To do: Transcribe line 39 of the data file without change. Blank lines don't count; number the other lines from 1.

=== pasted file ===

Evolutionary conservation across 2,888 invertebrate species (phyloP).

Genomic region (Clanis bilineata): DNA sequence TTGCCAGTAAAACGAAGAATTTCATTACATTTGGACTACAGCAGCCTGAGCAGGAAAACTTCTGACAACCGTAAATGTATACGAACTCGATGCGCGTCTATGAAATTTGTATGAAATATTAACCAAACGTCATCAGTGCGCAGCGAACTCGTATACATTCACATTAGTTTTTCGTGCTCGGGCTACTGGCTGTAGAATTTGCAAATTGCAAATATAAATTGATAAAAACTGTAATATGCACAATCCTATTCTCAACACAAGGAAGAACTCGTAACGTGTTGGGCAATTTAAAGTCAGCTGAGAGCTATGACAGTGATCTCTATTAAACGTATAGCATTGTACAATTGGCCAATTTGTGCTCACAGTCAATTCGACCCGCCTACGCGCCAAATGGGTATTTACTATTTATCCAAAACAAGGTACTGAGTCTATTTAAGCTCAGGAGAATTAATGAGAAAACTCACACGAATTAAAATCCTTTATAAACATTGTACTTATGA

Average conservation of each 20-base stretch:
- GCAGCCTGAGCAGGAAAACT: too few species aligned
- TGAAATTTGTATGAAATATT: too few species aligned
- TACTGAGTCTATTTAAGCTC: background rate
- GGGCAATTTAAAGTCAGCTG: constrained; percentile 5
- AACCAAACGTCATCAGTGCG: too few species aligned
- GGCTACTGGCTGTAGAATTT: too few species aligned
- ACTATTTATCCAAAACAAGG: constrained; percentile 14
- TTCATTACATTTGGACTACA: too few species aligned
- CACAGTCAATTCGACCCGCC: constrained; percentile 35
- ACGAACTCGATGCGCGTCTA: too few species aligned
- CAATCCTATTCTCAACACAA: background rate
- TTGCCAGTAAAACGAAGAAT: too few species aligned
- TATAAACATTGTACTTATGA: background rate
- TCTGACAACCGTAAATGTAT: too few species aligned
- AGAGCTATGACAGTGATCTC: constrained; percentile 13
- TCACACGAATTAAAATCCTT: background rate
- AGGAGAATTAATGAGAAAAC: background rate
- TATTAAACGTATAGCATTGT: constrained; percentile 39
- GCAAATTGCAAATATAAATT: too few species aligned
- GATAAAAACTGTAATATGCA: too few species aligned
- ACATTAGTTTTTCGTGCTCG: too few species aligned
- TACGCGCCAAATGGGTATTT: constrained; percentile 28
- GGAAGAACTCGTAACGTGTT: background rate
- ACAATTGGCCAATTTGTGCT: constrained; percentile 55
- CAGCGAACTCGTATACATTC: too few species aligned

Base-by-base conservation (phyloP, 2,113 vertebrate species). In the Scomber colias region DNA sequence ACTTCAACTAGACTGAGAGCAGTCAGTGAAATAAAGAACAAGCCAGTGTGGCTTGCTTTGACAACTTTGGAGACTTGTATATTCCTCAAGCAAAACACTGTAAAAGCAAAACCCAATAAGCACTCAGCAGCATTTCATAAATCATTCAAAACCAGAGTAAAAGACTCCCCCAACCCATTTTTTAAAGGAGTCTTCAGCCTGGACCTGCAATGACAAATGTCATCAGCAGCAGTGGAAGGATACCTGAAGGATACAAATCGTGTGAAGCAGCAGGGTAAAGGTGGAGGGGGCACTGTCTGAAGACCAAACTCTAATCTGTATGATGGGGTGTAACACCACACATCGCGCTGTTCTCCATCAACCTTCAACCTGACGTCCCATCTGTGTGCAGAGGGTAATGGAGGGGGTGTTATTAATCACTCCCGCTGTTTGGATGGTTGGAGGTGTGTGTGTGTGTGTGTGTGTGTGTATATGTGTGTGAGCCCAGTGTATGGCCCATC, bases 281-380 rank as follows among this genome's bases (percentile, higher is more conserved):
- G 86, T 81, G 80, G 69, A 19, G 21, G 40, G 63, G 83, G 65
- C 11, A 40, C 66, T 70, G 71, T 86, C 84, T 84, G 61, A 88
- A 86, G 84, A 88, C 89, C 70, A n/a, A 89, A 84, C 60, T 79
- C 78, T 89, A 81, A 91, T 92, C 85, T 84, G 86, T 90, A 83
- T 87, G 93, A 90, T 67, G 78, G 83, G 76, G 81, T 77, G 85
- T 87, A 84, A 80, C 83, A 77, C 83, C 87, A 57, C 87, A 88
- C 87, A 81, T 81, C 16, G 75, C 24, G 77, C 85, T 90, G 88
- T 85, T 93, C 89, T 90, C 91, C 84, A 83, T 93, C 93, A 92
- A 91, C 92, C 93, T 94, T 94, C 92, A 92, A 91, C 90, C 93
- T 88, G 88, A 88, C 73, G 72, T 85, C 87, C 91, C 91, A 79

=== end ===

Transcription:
- T 88, G 88, A 88, C 73, G 72, T 85, C 87, C 91, C 91, A 79